On a more contemplative note, Foy Vance waxes poetic in the heavily gospel-flavoured ‘Bangor Town’, a hymn dedicated to Vance’s Northern Irish home. While his sentiment here is admirable, the structure of the song itself is a bit ambiguous, as if perhaps Vance lost his focus somewhere in middle of his reverie. ‘Be Like You Belong’ is another rather ponderous spiritual number, this one passing along nuggets of rather pastoral wisdom such as “well, there is only now and the future / there’s a truth you don’t hear much, now do ya?” The backing chorus resorts to simple “aahhs” both here and in ‘Unlike Any Other’, though the latter has singalong potential for future live performance.

The album’s final two tracks, ‘Fire It Up (The Silver Spear)’ and ‘The Wild Swans on the Lake’ have a more traditionally Irish folk feel, which is somehow unexpected coming from Foy Vance, though perhaps it shouldn’t be. ‘Fire It Up’ centers around a march-like percussion rhythm that somehow evolves into a dance near the song’s ending, where the instrumentation expands to include what sounded to me like bagpipes. Even more traditional in nature, ’The Wild Swans on the Lake’ features a slow and stately harmonic rhythm with wind instruments and barely-there backing vocals creating the visual image of gauzy fog. Presumably inspired by W.B. Yeats’ famous poem ‘The Wild Swans at Coole’, Vance displays his own poetic gifts in delicate and timeless verse lyrics such as “with a crown of daisies on your scented hair, as a bride thee I shall take”.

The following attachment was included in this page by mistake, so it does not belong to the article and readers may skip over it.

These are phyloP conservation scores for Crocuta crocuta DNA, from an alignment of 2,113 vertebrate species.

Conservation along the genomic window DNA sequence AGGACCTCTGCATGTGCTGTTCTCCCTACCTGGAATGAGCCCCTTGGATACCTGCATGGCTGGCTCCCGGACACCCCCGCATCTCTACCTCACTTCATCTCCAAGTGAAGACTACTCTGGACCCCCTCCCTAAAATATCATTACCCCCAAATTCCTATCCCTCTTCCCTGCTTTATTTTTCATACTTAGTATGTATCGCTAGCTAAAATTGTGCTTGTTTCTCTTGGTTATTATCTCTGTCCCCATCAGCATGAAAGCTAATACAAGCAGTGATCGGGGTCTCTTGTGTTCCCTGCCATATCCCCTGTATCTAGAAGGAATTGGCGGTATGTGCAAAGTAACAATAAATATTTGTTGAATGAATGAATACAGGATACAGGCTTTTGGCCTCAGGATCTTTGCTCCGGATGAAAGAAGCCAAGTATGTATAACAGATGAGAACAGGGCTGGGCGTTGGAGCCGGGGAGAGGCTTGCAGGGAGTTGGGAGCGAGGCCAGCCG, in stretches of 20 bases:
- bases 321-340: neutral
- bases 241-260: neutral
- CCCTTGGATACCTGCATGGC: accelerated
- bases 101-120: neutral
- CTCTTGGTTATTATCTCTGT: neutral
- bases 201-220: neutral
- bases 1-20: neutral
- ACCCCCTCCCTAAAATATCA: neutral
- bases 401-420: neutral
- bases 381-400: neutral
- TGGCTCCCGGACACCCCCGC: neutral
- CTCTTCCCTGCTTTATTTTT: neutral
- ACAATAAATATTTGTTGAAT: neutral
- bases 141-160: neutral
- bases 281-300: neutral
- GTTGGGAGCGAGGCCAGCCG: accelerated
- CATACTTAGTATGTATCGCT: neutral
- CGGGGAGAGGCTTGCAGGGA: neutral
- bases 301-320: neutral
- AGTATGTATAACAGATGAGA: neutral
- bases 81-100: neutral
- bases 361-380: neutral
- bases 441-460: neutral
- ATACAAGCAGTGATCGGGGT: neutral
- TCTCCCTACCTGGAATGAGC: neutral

Though ‘The Wild Swan’ contains more than its fair share of these captivating moments, overall, it lacks a cohesive sense of purpose or direction. This, again, is one of Foy Vance’s peculiar idiosyncrasies and probably came as no surprise to those familiar with his earlier music. I must admit that I expected a bit more polish and refinement on this album, perhaps due to its association with Ed Sheeran’s Gingerbread Man Records and Grammy-winning producer Jacquire King. But above all else, Vance remains true to himself on this album, and his brand of authenticity is always well-received.

7.5/10

Foy Vance’s ‘The Wild Swan’ is out today on Gingerbread Man Records. Vance will play live dates in the UK and Ireland in support of the album this November and December; you can find all the details here. TGTF’s full collection of coverage on Foy Vance is right here.